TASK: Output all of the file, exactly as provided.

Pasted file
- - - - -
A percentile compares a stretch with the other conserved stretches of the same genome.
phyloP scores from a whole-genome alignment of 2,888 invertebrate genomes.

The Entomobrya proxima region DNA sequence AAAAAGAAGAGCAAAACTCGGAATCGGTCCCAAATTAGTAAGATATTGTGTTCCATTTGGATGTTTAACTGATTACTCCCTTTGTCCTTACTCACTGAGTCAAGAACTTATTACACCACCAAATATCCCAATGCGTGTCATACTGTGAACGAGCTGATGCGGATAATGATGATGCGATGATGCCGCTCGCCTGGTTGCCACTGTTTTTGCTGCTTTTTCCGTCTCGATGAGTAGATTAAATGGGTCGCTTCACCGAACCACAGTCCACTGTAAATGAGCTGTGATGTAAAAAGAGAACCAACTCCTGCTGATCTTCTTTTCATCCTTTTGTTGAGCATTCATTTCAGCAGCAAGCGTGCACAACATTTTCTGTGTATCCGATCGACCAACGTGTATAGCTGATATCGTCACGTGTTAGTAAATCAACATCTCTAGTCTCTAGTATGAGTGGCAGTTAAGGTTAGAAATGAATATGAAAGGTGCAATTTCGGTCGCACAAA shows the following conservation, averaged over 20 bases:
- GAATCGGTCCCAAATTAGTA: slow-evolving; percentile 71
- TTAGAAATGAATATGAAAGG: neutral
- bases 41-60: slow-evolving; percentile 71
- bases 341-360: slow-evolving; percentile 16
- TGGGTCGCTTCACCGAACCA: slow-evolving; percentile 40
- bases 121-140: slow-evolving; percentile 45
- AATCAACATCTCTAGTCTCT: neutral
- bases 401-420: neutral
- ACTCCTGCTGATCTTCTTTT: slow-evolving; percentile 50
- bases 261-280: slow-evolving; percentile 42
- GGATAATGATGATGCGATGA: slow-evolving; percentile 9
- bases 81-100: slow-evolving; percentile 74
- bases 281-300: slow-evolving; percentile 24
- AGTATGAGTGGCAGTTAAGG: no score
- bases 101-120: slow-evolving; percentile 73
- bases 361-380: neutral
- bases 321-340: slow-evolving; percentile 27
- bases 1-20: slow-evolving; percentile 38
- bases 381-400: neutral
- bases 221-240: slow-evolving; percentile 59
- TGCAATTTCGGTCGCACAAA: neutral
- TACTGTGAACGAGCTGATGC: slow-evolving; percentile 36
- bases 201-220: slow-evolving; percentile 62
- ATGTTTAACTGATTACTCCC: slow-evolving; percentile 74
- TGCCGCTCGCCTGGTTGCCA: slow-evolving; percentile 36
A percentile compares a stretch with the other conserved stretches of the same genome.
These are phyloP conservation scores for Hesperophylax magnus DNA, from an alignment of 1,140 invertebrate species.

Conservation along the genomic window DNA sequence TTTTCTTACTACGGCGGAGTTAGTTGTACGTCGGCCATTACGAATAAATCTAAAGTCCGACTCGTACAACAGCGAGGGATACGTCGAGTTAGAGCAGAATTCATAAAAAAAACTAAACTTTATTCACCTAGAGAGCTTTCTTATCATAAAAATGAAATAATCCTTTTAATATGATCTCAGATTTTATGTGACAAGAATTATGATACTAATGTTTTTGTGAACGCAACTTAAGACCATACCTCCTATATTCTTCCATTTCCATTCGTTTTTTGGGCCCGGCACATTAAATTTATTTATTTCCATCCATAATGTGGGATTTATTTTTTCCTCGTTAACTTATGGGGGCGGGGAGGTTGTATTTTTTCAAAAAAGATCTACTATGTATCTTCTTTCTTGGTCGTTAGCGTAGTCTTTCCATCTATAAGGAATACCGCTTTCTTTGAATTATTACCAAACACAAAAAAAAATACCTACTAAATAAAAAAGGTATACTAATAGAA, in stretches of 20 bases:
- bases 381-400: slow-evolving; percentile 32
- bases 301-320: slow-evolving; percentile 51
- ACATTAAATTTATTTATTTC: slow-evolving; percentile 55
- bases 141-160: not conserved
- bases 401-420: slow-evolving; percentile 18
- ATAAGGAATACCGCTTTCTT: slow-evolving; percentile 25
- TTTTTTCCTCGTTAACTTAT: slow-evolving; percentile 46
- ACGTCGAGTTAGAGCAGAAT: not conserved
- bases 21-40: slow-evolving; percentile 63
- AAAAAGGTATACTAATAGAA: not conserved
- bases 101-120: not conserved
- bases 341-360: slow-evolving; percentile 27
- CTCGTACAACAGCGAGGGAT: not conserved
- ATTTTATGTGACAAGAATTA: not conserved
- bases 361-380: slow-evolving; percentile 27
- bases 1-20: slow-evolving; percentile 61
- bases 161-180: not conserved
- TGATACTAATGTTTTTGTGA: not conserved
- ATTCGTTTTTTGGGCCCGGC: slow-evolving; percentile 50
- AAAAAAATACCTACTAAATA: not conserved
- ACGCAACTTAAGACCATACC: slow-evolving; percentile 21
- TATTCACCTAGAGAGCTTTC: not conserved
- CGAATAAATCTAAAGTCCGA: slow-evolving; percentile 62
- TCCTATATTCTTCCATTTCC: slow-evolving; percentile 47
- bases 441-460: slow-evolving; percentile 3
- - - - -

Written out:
A percentile compares a stretch with the other conserved stretches of the same genome.
phyloP scores from a whole-genome alignment of 2,888 invertebrate genomes.

The Entomobrya proxima region DNA sequence AAAAAGAAGAGCAAAACTCGGAATCGGTCCCAAATTAGTAAGATATTGTGTTCCATTTGGATGTTTAACTGATTACTCCCTTTGTCCTTACTCACTGAGTCAAGAACTTATTACACCACCAAATATCCCAATGCGTGTCATACTGTGAACGAGCTGATGCGGATAATGATGATGCGATGATGCCGCTCGCCTGGTTGCCACTGTTTTTGCTGCTTTTTCCGTCTCGATGAGTAGATTAAATGGGTCGCTTCACCGAACCACAGTCCACTGTAAATGAGCTGTGATGTAAAAAGAGAACCAACTCCTGCTGATCTTCTTTTCATCCTTTTGTTGAGCATTCATTTCAGCAGCAAGCGTGCACAACATTTTCTGTGTATCCGATCGACCAACGTGTATAGCTGATATCGTCACGTGTTAGTAAATCAACATCTCTAGTCTCTAGTATGAGTGGCAGTTAAGGTTAGAAATGAATATGAAAGGTGCAATTTCGGTCGCACAAA shows the following conservation, averaged over 20 bases:
- GAATCGGTCCCAAATTAGTA: slow-evolving; percentile 71
- TTAGAAATGAATATGAAAGG: neutral
- bases 41-60: slow-evolving; percentile 71
- bases 341-360: slow-evolving; percentile 16
- TGGGTCGCTTCACCGAACCA: slow-evolving; percentile 40
- bases 121-140: slow-evolving; percentile 45
- AATCAACATCTCTAGTCTCT: neutral
- bases 401-420: neutral
- ACTCCTGCTGATCTTCTTTT: slow-evolving; percentile 50
- bases 261-280: slow-evolving; percentile 42
- GGATAATGATGATGCGATGA: slow-evolving; percentile 9
- bases 81-100: slow-evolving; percentile 74
- bases 281-300: slow-evolving; percentile 24
- AGTATGAGTGGCAGTTAAGG: no score
- bases 101-120: slow-evolving; percentile 73
- bases 361-380: neutral
- bases 321-340: slow-evolving; percentile 27
- bases 1-20: slow-evolving; percentile 38
- bases 381-400: neutral
- bases 221-240: slow-evolving; percentile 59
- TGCAATTTCGGTCGCACAAA: neutral
- TACTGTGAACGAGCTGATGC: slow-evolving; percentile 36
- bases 201-220: slow-evolving; percentile 62
- ATGTTTAACTGATTACTCCC: slow-evolving; percentile 74
- TGCCGCTCGCCTGGTTGCCA: slow-evolving; percentile 36
A percentile compares a stretch with the other conserved stretches of the same genome.
These are phyloP conservation scores for Hesperophylax magnus DNA, from an alignment of 1,140 invertebrate species.

Conservation along the genomic window DNA sequence TTTTCTTACTACGGCGGAGTTAGTTGTACGTCGGCCATTACGAATAAATCTAAAGTCCGACTCGTACAACAGCGAGGGATACGTCGAGTTAGAGCAGAATTCATAAAAAAAACTAAACTTTATTCACCTAGAGAGCTTTCTTATCATAAAAATGAAATAATCCTTTTAATATGATCTCAGATTTTATGTGACAAGAATTATGATACTAATGTTTTTGTGAACGCAACTTAAGACCATACCTCCTATATTCTTCCATTTCCATTCGTTTTTTGGGCCCGGCACATTAAATTTATTTATTTCCATCCATAATGTGGGATTTATTTTTTCCTCGTTAACTTATGGGGGCGGGGAGGTTGTATTTTTTCAAAAAAGATCTACTATGTATCTTCTTTCTTGGTCGTTAGCGTAGTCTTTCCATCTATAAGGAATACCGCTTTCTTTGAATTATTACCAAACACAAAAAAAAATACCTACTAAATAAAAAAGGTATACTAATAGAA, in stretches of 20 bases:
- bases 381-400: slow-evolving; percentile 32
- bases 301-320: slow-evolving; percentile 51
- ACATTAAATTTATTTATTTC: slow-evolving; percentile 55
- bases 141-160: not conserved
- bases 401-420: slow-evolving; percentile 18
- ATAAGGAATACCGCTTTCTT: slow-evolving; percentile 25
- TTTTTTCCTCGTTAACTTAT: slow-evolving; percentile 46
- ACGTCGAGTTAGAGCAGAAT: not conserved
- bases 21-40: slow-evolving; percentile 63
- AAAAAGGTATACTAATAGAA: not conserved
- bases 101-120: not conserved
- bases 341-360: slow-evolving; percentile 27
- CTCGTACAACAGCGAGGGAT: not conserved
- ATTTTATGTGACAAGAATTA: not conserved
- bases 361-380: slow-evolving; percentile 27
- bases 1-20: slow-evolving; percentile 61
- bases 161-180: not conserved
- TGATACTAATGTTTTTGTGA: not conserved
- ATTCGTTTTTTGGGCCCGGC: slow-evolving; percentile 50
- AAAAAAATACCTACTAAATA: not conserved
- ACGCAACTTAAGACCATACC: slow-evolving; percentile 21
- TATTCACCTAGAGAGCTTTC: not conserved
- CGAATAAATCTAAAGTCCGA: slow-evolving; percentile 62
- TCCTATATTCTTCCATTTCC: slow-evolving; percentile 47
- bases 441-460: slow-evolving; percentile 3